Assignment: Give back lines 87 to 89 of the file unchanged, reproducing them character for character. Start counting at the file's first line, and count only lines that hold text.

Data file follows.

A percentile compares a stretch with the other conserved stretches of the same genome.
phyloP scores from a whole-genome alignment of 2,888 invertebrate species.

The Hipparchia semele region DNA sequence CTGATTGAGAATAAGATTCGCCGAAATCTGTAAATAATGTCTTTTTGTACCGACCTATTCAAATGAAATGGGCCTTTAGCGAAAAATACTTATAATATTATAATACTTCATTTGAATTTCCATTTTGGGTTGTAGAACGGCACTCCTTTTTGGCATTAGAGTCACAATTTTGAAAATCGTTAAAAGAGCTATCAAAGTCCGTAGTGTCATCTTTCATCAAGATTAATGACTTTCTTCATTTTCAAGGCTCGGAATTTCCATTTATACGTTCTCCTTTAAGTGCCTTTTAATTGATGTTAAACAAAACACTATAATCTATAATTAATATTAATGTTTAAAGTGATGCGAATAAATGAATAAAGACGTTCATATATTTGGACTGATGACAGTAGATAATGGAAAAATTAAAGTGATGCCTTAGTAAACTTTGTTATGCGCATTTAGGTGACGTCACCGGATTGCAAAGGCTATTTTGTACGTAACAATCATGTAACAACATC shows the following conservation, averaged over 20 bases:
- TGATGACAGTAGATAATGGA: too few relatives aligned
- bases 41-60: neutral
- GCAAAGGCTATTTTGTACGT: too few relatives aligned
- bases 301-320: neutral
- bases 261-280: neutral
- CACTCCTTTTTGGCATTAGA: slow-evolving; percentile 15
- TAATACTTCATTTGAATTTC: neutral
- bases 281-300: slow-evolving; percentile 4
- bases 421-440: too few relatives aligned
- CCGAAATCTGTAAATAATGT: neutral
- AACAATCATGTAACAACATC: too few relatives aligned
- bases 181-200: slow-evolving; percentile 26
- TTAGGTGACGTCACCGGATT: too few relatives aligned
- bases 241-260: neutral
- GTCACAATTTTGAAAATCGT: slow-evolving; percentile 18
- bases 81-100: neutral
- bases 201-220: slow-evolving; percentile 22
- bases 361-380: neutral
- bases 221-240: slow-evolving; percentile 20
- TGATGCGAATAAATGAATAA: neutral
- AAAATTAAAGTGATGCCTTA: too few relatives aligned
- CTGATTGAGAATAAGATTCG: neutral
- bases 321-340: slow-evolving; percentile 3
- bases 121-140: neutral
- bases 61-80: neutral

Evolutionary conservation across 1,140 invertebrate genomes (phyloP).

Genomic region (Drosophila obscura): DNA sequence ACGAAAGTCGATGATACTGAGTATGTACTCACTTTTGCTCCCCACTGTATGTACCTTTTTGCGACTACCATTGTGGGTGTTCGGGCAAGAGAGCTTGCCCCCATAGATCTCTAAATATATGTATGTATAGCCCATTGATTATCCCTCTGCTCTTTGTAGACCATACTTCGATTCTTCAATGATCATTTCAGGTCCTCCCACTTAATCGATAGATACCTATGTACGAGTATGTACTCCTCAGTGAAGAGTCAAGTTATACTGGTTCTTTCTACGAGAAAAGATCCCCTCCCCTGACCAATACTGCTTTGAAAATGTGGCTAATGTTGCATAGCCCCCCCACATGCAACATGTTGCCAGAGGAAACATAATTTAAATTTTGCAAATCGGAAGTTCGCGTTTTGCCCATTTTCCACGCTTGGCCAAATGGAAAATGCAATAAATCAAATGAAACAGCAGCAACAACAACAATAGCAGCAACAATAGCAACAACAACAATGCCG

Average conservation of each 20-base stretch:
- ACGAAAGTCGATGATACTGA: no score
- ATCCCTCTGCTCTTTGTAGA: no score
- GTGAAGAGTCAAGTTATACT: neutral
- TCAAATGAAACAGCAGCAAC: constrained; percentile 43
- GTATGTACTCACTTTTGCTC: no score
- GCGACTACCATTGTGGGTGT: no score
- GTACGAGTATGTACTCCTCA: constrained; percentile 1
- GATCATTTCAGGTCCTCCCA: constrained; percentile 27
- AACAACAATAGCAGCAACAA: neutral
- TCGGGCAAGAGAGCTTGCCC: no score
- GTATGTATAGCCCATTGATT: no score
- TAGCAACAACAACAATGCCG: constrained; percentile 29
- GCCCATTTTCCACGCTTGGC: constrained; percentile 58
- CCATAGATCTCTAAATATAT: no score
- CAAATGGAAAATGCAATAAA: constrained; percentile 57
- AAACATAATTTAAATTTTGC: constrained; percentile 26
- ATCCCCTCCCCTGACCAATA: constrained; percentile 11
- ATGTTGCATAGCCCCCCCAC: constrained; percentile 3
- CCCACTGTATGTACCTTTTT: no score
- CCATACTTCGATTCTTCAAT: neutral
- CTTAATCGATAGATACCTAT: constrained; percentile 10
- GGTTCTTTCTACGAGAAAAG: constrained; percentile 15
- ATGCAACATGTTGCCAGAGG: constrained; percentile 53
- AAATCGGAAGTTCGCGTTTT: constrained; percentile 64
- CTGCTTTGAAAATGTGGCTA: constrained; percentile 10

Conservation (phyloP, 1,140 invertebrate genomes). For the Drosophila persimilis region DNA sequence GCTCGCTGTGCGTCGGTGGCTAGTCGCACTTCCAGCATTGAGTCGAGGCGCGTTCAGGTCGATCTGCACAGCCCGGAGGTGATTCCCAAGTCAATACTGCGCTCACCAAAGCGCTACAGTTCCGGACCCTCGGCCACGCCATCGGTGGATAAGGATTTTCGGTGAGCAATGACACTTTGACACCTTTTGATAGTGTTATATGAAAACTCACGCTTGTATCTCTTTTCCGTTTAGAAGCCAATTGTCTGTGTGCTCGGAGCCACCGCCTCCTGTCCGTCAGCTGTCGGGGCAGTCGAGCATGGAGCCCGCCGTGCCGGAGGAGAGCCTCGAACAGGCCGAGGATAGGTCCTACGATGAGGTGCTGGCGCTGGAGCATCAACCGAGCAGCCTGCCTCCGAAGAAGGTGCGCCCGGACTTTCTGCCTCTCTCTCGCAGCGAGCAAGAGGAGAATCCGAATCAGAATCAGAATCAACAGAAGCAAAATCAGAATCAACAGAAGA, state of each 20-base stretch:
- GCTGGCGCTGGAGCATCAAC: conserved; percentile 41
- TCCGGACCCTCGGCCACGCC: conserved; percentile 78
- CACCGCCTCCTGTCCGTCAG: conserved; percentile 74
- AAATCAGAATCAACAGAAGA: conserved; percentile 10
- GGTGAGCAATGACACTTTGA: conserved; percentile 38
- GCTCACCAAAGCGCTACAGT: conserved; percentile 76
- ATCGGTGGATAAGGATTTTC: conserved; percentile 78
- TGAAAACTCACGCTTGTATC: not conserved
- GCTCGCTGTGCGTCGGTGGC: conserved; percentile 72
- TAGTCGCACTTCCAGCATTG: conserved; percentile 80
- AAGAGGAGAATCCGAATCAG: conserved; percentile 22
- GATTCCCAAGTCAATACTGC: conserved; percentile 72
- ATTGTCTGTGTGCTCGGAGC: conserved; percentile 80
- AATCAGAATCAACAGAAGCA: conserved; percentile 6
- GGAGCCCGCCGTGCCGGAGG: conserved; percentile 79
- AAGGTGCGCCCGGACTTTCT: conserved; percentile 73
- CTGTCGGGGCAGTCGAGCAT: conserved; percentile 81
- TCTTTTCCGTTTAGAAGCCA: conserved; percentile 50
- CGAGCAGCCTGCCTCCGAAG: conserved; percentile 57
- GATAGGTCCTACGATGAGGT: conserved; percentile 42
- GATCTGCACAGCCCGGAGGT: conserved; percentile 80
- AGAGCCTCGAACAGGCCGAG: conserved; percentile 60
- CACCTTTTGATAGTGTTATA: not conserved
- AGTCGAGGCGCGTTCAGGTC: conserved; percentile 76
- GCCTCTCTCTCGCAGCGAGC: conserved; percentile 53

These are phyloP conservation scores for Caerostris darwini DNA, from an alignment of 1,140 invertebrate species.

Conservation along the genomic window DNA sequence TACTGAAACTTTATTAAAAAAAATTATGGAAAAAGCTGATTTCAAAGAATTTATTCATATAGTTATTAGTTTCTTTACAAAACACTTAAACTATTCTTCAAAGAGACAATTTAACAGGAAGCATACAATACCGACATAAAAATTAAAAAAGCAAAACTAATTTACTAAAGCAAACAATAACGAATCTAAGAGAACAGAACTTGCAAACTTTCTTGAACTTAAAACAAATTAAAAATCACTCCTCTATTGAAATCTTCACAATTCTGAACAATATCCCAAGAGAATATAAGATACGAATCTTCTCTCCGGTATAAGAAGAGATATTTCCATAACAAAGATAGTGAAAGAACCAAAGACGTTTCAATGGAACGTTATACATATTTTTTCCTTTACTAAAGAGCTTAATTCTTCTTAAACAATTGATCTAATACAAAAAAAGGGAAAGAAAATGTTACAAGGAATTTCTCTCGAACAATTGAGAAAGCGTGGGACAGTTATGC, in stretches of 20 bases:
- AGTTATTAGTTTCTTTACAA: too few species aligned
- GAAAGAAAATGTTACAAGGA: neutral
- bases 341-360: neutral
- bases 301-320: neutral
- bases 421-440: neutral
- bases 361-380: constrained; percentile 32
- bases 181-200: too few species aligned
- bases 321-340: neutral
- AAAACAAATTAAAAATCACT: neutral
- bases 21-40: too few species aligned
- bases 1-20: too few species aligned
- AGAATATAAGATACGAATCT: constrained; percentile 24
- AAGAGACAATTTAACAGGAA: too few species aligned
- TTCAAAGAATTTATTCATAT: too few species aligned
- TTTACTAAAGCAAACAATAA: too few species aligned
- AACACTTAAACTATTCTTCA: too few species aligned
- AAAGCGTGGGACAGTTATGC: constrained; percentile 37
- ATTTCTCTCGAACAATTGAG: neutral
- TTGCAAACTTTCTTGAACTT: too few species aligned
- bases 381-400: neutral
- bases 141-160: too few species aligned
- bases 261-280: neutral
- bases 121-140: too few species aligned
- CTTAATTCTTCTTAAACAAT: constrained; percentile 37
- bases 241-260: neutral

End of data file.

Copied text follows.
- bases 341-360: neutral
- bases 301-320: neutral
- bases 421-440: neutral